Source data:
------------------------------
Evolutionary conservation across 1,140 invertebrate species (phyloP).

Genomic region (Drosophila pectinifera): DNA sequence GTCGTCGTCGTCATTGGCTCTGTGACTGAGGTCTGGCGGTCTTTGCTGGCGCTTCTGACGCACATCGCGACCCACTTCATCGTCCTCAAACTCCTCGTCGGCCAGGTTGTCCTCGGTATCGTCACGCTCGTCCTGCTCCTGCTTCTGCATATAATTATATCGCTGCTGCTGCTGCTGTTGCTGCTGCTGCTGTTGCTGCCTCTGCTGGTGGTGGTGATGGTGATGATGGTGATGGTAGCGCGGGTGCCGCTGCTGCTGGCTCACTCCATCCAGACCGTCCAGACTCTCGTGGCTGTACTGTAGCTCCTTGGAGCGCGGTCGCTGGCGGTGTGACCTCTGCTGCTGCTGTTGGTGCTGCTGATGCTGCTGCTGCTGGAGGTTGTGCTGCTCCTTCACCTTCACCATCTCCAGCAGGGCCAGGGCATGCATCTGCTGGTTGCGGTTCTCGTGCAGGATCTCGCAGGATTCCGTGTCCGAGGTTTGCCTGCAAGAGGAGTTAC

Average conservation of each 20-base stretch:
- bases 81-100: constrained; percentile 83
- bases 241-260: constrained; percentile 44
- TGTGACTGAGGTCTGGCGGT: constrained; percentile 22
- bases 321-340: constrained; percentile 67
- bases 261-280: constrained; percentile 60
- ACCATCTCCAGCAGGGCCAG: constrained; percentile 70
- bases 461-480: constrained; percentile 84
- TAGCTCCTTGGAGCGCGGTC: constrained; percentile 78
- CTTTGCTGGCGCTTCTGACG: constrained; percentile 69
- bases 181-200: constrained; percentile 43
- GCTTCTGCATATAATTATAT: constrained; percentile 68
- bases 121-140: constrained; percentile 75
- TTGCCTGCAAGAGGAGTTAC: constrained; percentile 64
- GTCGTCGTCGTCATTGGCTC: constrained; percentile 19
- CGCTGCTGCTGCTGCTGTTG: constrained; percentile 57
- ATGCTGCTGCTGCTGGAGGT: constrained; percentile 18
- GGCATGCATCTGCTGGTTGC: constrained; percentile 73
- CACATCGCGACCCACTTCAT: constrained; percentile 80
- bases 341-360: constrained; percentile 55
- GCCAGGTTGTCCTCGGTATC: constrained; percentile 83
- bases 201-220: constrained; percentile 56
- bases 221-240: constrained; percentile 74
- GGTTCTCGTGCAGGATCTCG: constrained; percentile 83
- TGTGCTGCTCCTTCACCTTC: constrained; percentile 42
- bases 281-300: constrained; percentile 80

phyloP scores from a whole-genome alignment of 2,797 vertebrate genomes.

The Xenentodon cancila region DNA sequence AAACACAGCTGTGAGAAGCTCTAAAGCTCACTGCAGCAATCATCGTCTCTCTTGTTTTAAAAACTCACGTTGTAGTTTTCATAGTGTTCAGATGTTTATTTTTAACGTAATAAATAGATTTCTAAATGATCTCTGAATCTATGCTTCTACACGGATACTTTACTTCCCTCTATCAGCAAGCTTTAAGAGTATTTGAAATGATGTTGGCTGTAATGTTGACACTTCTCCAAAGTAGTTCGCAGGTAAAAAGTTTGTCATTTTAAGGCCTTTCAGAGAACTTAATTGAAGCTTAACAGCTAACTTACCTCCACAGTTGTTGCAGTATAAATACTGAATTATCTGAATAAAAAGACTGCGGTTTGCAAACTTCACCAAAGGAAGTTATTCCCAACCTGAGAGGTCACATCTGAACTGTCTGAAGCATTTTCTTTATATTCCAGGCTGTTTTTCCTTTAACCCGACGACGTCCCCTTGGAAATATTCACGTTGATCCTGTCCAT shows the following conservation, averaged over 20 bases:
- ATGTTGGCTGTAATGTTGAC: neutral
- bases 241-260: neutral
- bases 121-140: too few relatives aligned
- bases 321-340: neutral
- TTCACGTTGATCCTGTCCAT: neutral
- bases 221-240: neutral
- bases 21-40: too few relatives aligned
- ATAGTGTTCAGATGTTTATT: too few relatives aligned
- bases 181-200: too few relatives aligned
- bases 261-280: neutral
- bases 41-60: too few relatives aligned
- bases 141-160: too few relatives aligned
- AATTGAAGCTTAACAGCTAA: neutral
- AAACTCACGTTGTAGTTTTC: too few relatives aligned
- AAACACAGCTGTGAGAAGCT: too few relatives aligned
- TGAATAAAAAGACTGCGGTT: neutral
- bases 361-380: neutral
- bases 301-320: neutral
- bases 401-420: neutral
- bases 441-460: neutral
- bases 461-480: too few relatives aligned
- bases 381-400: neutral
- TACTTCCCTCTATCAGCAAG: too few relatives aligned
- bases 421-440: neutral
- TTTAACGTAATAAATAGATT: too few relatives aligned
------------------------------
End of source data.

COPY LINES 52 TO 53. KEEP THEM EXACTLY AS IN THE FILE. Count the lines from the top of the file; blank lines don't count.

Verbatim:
- bases 381-400: neutral
- TACTTCCCTCTATCAGCAAG: too few relatives aligned